Sienna Miller Sienna Miller

We always suspected he was a little off his rocker...but who knew he was this creepy and crazy? The late Alfred Hitchcock was the uncontested master of horror and suspense, a director so obsessed with murder and mayhem — much of it aimed at women — that one can't truly analyze his films without a Carl Jung handbook nearby. His greatest works, Rear Window, Vertigo and Psycho among them, still earn raves from critics more than half a century after they were made and his legacy as an artist remains sterling. But at what cost to the female stars who worked for him — the ones famously known as the "Hitchcock Blondes"?

HBO's new movie The Girl — about the psychosexual harassment suffered by actress Tippi Hedren at the hands of Hitchcock during the making of The Birds and Marnie — rips into the director's personal repute the way Anthony Perkins carved up Janet Leigh in the shower scene from Psycho. And with only slightly less blood. Based on Donald Spoto's tell-all book Spellbound by Beauty: Alfred Hitchcock and His Leading Ladies, the film paints Hitch — as he was known in the biz — as a self-loathing drunk so sexually repressed that he taunted Hedren with vulgar schoolboy limericks and took sick pleasure in being emotionally and physically abusive to her on the set. How much is truth, how much hearsay? Take it up with Hedren!

"For decades I kept quiet about what Hitchcock put me through," says Hedren, now 82, who has given her stamp of approval on the project. "You must remember that all this took place in the 1960s, when nobody talked about such things. I couldn't report him to the studio. I couldn't even tell my family. Thankfully, times have changed. If this were to happen to me now, I'd be a very rich woman." 

Starring British actors Sienna Miller (Factory Girl) as Hedren and Toby Jones (The Hunger Games) as Hitchcock, The Girl also reveals that the portly director wanted Hedren to be at his sexual beck and call and promised to put her out of work if she didn't oblige.

"Tippi refused to capitulate or compromise her values in any way, yet her cool aloofness made her even more desirable to Hitchcock," notes Miller. "And he wasn't kidding! When she turned down his advances, he made good on his threat." After the release of Marnie in 1964, Hedren went three years without another film role. In strike-while-the-iron's-hot Hollywood, that's a career killer.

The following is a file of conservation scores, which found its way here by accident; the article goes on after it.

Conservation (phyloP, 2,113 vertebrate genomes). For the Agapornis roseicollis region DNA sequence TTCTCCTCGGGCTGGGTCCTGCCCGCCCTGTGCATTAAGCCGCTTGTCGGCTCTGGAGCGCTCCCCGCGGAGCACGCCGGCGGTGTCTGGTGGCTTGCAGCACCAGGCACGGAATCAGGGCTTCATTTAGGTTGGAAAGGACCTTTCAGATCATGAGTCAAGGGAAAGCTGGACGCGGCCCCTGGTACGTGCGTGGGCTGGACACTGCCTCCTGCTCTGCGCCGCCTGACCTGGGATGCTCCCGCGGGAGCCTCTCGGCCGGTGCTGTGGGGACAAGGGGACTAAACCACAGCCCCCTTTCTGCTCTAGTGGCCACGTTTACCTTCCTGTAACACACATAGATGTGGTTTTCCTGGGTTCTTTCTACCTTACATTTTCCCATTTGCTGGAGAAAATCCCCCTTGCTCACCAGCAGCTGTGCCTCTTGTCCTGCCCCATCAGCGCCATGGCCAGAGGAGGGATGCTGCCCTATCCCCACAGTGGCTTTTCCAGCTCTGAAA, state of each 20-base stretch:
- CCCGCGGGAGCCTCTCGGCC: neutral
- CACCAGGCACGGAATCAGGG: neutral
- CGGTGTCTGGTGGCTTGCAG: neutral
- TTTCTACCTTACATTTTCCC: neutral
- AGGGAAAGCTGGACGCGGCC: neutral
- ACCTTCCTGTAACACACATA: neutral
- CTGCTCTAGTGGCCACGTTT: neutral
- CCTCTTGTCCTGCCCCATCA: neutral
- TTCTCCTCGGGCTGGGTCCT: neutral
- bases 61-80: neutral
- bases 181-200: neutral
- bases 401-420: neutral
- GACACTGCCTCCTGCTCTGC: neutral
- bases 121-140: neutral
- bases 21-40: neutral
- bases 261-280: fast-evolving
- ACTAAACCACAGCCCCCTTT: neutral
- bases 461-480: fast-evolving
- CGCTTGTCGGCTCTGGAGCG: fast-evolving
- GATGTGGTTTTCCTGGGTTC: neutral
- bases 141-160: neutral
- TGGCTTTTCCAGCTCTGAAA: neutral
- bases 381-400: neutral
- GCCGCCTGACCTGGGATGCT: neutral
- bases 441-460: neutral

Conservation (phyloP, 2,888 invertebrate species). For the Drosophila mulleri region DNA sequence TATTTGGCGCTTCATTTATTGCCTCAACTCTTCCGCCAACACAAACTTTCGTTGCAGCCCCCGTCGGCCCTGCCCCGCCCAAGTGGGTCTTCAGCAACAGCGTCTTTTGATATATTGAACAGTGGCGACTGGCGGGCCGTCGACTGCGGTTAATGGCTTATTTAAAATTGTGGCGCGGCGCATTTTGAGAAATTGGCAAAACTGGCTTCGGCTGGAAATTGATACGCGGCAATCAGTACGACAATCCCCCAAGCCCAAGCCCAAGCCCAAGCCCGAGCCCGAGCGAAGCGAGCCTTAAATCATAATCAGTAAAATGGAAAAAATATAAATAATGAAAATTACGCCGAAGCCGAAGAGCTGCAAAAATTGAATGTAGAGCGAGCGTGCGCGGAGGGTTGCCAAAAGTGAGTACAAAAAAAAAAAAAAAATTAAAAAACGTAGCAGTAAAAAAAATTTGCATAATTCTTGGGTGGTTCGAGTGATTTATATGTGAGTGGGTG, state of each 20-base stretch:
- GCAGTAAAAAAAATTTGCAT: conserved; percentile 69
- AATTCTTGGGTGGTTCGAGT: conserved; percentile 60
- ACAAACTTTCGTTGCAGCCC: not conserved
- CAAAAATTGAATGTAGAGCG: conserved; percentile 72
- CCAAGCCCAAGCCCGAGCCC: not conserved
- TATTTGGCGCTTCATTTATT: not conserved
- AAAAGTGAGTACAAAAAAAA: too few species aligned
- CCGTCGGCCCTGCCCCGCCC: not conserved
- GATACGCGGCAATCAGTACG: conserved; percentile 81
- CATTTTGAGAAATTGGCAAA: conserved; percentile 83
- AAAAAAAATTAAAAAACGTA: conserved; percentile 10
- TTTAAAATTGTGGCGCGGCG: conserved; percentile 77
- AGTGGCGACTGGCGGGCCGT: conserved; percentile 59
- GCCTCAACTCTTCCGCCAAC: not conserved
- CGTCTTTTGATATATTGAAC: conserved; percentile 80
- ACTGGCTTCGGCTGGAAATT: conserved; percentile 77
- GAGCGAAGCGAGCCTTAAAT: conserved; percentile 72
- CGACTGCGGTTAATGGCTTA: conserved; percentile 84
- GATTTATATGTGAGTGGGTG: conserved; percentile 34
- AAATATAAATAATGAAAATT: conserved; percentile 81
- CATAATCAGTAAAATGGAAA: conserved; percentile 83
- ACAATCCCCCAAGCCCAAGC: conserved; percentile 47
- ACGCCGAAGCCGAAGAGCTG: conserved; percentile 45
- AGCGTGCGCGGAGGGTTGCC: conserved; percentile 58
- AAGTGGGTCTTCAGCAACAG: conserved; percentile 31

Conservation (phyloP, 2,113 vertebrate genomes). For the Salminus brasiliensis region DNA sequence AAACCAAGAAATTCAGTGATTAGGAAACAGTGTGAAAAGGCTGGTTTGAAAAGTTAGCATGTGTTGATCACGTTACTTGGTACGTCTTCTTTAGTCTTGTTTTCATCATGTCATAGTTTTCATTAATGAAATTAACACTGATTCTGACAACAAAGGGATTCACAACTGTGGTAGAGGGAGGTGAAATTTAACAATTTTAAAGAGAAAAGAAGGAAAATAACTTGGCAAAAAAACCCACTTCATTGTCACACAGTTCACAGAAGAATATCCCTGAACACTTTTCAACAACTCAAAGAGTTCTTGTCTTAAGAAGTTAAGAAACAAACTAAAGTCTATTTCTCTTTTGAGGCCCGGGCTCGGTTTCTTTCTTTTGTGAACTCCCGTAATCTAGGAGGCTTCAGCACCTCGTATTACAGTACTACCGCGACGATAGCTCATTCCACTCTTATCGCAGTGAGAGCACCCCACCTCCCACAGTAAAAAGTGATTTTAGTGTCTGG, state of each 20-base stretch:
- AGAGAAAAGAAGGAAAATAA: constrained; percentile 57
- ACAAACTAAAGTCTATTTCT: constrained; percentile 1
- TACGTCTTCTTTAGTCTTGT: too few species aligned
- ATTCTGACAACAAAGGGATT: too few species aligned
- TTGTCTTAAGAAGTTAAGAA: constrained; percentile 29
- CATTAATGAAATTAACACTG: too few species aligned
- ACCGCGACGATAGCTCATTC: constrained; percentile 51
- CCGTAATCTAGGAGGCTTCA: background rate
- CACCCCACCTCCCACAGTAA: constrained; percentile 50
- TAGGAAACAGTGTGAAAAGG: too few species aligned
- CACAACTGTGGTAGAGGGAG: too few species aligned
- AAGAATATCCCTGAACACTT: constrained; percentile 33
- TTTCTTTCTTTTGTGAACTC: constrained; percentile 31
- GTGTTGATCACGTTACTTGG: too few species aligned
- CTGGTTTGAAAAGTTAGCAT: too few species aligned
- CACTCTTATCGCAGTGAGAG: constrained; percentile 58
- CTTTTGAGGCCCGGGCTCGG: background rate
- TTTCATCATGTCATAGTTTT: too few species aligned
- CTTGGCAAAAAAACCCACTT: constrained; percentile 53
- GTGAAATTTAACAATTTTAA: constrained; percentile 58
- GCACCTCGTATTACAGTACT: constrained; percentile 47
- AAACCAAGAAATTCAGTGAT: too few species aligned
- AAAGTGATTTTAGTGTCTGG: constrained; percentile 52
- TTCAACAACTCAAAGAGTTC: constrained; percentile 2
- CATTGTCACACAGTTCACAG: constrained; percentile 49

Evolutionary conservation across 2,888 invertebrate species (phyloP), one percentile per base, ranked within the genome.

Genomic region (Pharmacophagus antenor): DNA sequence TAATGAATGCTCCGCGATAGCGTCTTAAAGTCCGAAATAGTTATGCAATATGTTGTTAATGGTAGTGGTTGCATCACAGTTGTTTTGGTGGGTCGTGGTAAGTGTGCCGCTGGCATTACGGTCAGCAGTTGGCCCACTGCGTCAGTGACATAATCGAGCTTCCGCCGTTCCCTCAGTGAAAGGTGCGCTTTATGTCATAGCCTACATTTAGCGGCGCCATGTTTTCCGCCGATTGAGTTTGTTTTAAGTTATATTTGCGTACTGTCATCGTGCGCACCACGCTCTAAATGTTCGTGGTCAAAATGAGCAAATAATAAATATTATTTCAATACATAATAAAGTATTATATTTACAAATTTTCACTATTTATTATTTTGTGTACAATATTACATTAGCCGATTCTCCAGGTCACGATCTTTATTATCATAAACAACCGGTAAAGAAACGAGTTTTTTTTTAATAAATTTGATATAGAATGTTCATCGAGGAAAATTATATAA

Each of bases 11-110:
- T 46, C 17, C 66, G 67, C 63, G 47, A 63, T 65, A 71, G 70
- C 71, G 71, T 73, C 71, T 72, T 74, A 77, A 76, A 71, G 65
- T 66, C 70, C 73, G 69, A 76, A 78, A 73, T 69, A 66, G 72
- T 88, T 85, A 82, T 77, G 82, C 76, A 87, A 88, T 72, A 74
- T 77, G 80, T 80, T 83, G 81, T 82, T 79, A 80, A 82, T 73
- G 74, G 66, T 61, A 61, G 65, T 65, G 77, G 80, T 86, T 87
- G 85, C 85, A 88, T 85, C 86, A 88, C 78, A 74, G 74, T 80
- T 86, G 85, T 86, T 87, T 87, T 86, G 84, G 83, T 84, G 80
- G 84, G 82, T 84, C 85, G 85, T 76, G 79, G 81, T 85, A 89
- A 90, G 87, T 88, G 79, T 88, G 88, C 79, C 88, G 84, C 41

Perhaps The Girl's most shocking reveal comes during the filming of the memorable attic scene in The Birds, in which Hedren's character is nearly pecked to death by dozens of angry gulls and crows. Hitchcock assured his star that the sequence would take just a day to shoot and that the fowl would be mechanical. Instead, he took five grueling days to complete the scene, during which he had stagehands throwing live, freaked-out birds at Hedren's face and body. The experience was so horrific, she went into clinical shock and had to leave the film for several days.

"It's said that Hitchcock sat motionless and breathlessly fixated as he watched that attic scene being shot," says Jones. "The same thing happened during Marnie when Tippi's character is raped by her husband. He loved seeing her in extreme distress. Was he a monster? I don't know. But he was most certainly pathetic — deeply, sadly pathetic."

And a far cry from his public persona. The original "Where's Waldo?," Hitchcock charmed audiences by making impish cameos in his own films — he's seen sipping bubbly in Notorious, riding on a bus next to Cary Grant in To Catch a Thief — and his weekly intros to his long-running series Alfred Hitchcock Presents (1955-62) were wonderfully high camp. 

"He always winked at the audience, and we happily winked back," says Julian Jarrold, who directed The Girl. "But knowing what we now know, will we be able to look at his films in the same way again? I certainly can't. He was horrible to so many of the actresses he worked with, though Tippi got the worst of it. By the time he got to her, his powers were waning and he was facing mortality. He was like Picasso in his final years, having a last rage before the dying of the light." 

Surprisingly, Hedren — who calls having her story play out in The Girl "bizarre but cathartic" — is willing to cut Hitch some slack. Professionally, anyway. "You can't take away his genius as a filmmaker because the best part of him was beyond compare," she says. "As far as his personal reputation goes? He did this to himself and the man should pay."

The Girl premieres Saturday at 9/8c on HBO.

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